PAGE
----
Beyond his portrait were two landscapes: both of Slingsby Moor, pride of the North, in daylight.
Roland felt lonely. He wished he could have said more to Sophie, but he knew it had been impossible. He wanted to drop the whole business and go away with her to Italy in four days – but, of course, he couldn’t. He wasn’t even going to spend the weekend with her, so it would be three weeks before he saw her again.
He walked on, past images of human misery: starving refugees, riots, flood victims caked in mud. The sound of his footsteps nearly made him panic. Eventually he reached the lifts and pressed a button. One of them burst into life and travelled up towards him. If there was anybody on another floor, they would be able to watch its progress on the dial above the doors. Frosted glass doors. Everything in this building was made of frosted glass. Half the time humanity was reduced to a grey blur glimpsed behind frosted glass partitions. He waited for the lift.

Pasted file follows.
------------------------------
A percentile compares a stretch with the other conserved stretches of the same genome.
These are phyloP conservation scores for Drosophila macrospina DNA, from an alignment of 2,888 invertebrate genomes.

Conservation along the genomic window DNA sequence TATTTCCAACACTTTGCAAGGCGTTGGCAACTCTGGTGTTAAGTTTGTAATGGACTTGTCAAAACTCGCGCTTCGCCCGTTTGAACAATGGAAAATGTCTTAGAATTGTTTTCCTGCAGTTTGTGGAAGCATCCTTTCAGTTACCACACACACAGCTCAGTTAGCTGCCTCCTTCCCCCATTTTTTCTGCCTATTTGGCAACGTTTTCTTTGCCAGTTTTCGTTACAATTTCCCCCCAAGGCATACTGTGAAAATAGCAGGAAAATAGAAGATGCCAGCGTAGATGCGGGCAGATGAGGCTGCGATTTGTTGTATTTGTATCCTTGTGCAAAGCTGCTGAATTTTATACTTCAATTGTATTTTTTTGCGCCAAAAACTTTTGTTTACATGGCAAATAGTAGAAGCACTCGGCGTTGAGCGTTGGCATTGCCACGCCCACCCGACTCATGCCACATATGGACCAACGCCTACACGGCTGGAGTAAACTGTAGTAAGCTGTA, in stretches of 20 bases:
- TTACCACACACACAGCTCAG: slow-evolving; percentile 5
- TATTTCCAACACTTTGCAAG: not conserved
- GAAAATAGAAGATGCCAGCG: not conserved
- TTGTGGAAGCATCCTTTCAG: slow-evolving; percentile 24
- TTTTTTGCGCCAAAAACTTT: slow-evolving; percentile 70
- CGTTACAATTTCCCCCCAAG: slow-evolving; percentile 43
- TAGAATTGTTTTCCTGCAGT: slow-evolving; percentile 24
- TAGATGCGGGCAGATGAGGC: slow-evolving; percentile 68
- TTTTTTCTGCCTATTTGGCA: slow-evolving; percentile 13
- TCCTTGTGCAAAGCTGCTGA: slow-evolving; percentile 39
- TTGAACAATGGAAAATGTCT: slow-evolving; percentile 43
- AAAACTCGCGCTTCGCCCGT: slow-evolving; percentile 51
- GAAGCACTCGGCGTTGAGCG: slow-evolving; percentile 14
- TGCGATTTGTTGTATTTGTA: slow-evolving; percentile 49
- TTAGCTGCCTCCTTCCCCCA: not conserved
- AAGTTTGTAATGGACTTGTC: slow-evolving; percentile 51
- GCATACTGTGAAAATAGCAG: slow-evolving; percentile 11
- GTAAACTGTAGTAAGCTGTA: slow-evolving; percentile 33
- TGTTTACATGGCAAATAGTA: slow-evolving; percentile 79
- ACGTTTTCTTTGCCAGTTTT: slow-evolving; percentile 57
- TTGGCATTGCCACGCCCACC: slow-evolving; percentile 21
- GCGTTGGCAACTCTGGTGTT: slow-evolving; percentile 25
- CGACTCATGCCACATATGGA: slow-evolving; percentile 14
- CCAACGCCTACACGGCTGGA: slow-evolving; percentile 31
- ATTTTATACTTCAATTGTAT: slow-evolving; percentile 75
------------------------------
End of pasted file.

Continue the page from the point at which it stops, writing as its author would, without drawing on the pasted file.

Lift. He gazed at the word, playing with it. tfiL…ftiL…Litf… He was always doing that. He couldn’t stop playing with the structure of words – especially when he was nervous. revNous…
‘Voglio chiamare la polizia…’
Sophie braced herself. ‘Voglio chiamare la polizia…’ she repeated.
‘I wish to call the police…’ translated the smug Italian voice on the rather old disk.
H’mmm, thought Sophie.
‘Dov’è il posto di polizia?’ said the voice.
‘Dov’è il posto di polizia?’ repeated Sophie.
‘Where is the police station?’ said the smug voice.
She looked at the booklet beside the CD-player. On page 21 it read: ‘Police and legal matters.’
Oh, God… she thought, remembering the conversation she had just had with Roland. Naked under her silk nightgown, she went on chopping onions. The tears made her beautiful eyes even bigger.